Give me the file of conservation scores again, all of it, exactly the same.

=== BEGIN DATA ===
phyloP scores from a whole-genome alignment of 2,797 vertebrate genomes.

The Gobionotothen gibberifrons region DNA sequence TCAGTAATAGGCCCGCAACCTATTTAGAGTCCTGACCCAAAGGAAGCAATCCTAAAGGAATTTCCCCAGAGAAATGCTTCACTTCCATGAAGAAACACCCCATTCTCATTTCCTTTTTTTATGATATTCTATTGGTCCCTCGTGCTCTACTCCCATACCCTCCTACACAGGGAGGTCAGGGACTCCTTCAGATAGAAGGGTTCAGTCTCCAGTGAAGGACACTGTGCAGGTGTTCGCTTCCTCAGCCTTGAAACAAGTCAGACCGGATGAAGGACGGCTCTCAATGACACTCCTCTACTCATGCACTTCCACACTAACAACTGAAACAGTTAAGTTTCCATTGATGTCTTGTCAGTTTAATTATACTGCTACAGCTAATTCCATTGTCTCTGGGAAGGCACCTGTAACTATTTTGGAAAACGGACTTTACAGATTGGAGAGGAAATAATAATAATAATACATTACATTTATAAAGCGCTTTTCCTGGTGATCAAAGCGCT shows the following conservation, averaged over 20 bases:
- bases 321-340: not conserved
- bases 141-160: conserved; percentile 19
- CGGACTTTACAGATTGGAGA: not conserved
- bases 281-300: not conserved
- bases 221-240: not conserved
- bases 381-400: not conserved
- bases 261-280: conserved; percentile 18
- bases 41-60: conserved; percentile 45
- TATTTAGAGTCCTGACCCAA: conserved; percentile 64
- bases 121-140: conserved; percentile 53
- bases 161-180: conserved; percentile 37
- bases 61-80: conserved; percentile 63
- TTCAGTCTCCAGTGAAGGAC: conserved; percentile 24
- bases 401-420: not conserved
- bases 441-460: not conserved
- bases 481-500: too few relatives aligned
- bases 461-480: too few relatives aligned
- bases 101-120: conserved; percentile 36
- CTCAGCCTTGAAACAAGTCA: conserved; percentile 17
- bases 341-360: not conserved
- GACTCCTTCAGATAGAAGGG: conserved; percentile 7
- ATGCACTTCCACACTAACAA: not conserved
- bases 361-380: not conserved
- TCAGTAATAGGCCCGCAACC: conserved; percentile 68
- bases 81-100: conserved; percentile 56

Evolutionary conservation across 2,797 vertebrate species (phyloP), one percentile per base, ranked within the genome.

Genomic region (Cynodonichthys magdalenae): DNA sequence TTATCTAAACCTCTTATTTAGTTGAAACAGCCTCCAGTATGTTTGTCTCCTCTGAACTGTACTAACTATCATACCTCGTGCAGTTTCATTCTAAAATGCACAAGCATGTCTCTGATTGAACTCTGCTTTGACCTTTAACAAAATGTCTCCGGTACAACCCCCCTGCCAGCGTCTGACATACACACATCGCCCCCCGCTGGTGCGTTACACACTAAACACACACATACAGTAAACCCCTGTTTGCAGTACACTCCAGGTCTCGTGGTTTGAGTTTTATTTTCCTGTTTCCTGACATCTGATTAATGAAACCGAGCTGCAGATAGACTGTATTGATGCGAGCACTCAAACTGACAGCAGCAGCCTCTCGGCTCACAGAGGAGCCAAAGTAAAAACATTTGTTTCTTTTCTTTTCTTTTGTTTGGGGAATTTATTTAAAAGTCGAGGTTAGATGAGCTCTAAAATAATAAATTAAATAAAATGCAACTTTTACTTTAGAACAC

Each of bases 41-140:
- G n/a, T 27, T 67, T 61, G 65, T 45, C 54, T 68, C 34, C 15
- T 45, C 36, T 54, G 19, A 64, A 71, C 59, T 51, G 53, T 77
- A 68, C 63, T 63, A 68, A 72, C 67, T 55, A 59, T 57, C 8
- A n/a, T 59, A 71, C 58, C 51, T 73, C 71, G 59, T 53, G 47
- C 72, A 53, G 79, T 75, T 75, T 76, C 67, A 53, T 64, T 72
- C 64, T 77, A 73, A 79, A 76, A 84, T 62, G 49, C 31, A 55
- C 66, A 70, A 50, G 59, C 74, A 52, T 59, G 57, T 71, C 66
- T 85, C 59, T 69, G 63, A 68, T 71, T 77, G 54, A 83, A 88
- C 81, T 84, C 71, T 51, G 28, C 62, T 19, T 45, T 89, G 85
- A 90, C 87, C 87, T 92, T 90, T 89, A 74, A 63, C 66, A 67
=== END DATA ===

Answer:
phyloP scores from a whole-genome alignment of 2,797 vertebrate genomes.

The Gobionotothen gibberifrons region DNA sequence TCAGTAATAGGCCCGCAACCTATTTAGAGTCCTGACCCAAAGGAAGCAATCCTAAAGGAATTTCCCCAGAGAAATGCTTCACTTCCATGAAGAAACACCCCATTCTCATTTCCTTTTTTTATGATATTCTATTGGTCCCTCGTGCTCTACTCCCATACCCTCCTACACAGGGAGGTCAGGGACTCCTTCAGATAGAAGGGTTCAGTCTCCAGTGAAGGACACTGTGCAGGTGTTCGCTTCCTCAGCCTTGAAACAAGTCAGACCGGATGAAGGACGGCTCTCAATGACACTCCTCTACTCATGCACTTCCACACTAACAACTGAAACAGTTAAGTTTCCATTGATGTCTTGTCAGTTTAATTATACTGCTACAGCTAATTCCATTGTCTCTGGGAAGGCACCTGTAACTATTTTGGAAAACGGACTTTACAGATTGGAGAGGAAATAATAATAATAATACATTACATTTATAAAGCGCTTTTCCTGGTGATCAAAGCGCT shows the following conservation, averaged over 20 bases:
- bases 321-340: not conserved
- bases 141-160: conserved; percentile 19
- CGGACTTTACAGATTGGAGA: not conserved
- bases 281-300: not conserved
- bases 221-240: not conserved
- bases 381-400: not conserved
- bases 261-280: conserved; percentile 18
- bases 41-60: conserved; percentile 45
- TATTTAGAGTCCTGACCCAA: conserved; percentile 64
- bases 121-140: conserved; percentile 53
- bases 161-180: conserved; percentile 37
- bases 61-80: conserved; percentile 63
- TTCAGTCTCCAGTGAAGGAC: conserved; percentile 24
- bases 401-420: not conserved
- bases 441-460: not conserved
- bases 481-500: too few relatives aligned
- bases 461-480: too few relatives aligned
- bases 101-120: conserved; percentile 36
- CTCAGCCTTGAAACAAGTCA: conserved; percentile 17
- bases 341-360: not conserved
- GACTCCTTCAGATAGAAGGG: conserved; percentile 7
- ATGCACTTCCACACTAACAA: not conserved
- bases 361-380: not conserved
- TCAGTAATAGGCCCGCAACC: conserved; percentile 68
- bases 81-100: conserved; percentile 56

Evolutionary conservation across 2,797 vertebrate species (phyloP), one percentile per base, ranked within the genome.

Genomic region (Cynodonichthys magdalenae): DNA sequence TTATCTAAACCTCTTATTTAGTTGAAACAGCCTCCAGTATGTTTGTCTCCTCTGAACTGTACTAACTATCATACCTCGTGCAGTTTCATTCTAAAATGCACAAGCATGTCTCTGATTGAACTCTGCTTTGACCTTTAACAAAATGTCTCCGGTACAACCCCCCTGCCAGCGTCTGACATACACACATCGCCCCCCGCTGGTGCGTTACACACTAAACACACACATACAGTAAACCCCTGTTTGCAGTACACTCCAGGTCTCGTGGTTTGAGTTTTATTTTCCTGTTTCCTGACATCTGATTAATGAAACCGAGCTGCAGATAGACTGTATTGATGCGAGCACTCAAACTGACAGCAGCAGCCTCTCGGCTCACAGAGGAGCCAAAGTAAAAACATTTGTTTCTTTTCTTTTCTTTTGTTTGGGGAATTTATTTAAAAGTCGAGGTTAGATGAGCTCTAAAATAATAAATTAAATAAAATGCAACTTTTACTTTAGAACAC

Each of bases 41-140:
- G n/a, T 27, T 67, T 61, G 65, T 45, C 54, T 68, C 34, C 15
- T 45, C 36, T 54, G 19, A 64, A 71, C 59, T 51, G 53, T 77
- A 68, C 63, T 63, A 68, A 72, C 67, T 55, A 59, T 57, C 8
- A n/a, T 59, A 71, C 58, C 51, T 73, C 71, G 59, T 53, G 47
- C 72, A 53, G 79, T 75, T 75, T 76, C 67, A 53, T 64, T 72
- C 64, T 77, A 73, A 79, A 76, A 84, T 62, G 49, C 31, A 55
- C 66, A 70, A 50, G 59, C 74, A 52, T 59, G 57, T 71, C 66
- T 85, C 59, T 69, G 63, A 68, T 71, T 77, G 54, A 83, A 88
- C 81, T 84, C 71, T 51, G 28, C 62, T 19, T 45, T 89, G 85
- A 90, C 87, C 87, T 92, T 90, T 89, A 74, A 63, C 66, A 67